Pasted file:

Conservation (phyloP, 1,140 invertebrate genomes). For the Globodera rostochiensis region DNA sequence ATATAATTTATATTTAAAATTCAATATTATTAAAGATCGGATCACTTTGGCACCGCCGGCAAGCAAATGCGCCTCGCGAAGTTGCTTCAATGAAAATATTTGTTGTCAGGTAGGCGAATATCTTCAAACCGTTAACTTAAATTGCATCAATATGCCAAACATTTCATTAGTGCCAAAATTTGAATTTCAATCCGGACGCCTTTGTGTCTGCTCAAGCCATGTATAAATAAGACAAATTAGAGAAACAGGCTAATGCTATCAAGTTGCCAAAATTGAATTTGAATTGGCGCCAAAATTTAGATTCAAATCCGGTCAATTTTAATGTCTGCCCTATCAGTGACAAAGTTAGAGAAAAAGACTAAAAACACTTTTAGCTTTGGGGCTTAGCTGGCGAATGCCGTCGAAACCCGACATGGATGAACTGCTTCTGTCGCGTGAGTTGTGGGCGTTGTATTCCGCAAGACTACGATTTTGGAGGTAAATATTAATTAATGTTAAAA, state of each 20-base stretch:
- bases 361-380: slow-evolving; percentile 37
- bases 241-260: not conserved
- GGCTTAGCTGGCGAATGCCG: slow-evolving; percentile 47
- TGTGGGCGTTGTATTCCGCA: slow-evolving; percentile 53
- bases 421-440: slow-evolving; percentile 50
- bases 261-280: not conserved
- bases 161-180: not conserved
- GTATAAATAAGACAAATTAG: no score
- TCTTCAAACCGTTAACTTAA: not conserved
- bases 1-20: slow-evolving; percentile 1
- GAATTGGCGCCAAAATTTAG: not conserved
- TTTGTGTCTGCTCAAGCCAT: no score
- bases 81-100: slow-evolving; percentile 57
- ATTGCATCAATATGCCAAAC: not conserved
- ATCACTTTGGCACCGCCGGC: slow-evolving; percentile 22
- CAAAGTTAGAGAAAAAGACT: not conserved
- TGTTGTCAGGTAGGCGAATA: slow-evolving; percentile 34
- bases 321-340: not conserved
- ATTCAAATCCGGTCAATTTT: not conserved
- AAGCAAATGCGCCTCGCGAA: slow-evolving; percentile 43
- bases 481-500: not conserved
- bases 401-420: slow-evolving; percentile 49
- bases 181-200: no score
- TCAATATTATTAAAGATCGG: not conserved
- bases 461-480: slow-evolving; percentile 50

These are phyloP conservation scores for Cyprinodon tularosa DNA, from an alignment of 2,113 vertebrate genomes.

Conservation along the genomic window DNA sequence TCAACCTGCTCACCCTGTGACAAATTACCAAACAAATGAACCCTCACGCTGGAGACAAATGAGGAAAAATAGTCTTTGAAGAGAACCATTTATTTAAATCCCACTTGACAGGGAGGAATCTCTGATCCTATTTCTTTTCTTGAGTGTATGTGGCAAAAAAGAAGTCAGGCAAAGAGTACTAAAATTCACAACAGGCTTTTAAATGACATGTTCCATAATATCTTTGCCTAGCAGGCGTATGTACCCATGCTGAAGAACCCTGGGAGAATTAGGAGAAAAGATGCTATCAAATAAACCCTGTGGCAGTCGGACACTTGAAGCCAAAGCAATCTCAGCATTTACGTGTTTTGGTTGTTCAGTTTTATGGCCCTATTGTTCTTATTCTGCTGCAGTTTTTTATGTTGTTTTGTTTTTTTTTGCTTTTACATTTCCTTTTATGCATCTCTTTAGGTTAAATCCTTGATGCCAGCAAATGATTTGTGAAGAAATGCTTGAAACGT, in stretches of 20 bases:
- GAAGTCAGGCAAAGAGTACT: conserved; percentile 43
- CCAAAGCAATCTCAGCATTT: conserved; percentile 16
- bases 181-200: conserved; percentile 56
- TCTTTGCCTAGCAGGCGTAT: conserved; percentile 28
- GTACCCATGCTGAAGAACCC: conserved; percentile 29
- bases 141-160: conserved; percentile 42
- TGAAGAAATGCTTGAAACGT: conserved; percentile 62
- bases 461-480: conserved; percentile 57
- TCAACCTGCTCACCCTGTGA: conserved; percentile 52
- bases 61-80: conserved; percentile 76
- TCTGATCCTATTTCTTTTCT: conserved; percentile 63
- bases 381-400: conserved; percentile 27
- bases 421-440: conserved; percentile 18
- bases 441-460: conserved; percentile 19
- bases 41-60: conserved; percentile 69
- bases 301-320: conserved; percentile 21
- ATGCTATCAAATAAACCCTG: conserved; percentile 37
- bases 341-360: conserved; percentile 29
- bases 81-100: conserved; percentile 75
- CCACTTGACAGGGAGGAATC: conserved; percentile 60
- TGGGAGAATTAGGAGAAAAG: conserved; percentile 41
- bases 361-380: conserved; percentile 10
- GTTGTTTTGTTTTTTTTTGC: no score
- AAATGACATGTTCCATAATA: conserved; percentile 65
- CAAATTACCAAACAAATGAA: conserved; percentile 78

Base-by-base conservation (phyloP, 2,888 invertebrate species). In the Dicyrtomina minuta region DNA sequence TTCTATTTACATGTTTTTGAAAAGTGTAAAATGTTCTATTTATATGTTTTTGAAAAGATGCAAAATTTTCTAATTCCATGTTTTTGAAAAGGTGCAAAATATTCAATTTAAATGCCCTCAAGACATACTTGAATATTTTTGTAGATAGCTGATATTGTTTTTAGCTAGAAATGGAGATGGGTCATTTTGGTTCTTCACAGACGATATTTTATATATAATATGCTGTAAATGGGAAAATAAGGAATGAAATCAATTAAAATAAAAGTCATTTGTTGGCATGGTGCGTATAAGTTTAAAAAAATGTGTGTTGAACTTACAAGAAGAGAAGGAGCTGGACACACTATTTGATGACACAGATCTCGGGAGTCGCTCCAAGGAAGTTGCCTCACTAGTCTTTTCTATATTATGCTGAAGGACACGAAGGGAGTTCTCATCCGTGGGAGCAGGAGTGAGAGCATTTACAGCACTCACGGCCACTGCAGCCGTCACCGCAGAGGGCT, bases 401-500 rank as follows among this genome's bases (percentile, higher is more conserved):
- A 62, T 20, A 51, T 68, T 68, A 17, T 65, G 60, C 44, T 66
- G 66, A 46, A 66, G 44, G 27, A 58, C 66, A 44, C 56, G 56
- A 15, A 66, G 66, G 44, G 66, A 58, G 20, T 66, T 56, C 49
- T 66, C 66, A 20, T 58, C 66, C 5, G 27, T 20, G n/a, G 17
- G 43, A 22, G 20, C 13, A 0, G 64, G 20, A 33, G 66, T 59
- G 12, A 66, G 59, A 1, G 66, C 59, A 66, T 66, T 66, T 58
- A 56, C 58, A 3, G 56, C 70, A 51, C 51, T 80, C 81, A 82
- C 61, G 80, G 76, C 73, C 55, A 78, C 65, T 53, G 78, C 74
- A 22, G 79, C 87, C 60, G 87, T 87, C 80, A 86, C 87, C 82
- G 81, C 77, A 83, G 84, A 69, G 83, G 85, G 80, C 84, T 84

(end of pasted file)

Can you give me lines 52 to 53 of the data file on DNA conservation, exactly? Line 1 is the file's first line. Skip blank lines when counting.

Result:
- AAATGACATGTTCCATAATA: conserved; percentile 65
- CAAATTACCAAACAAATGAA: conserved; percentile 78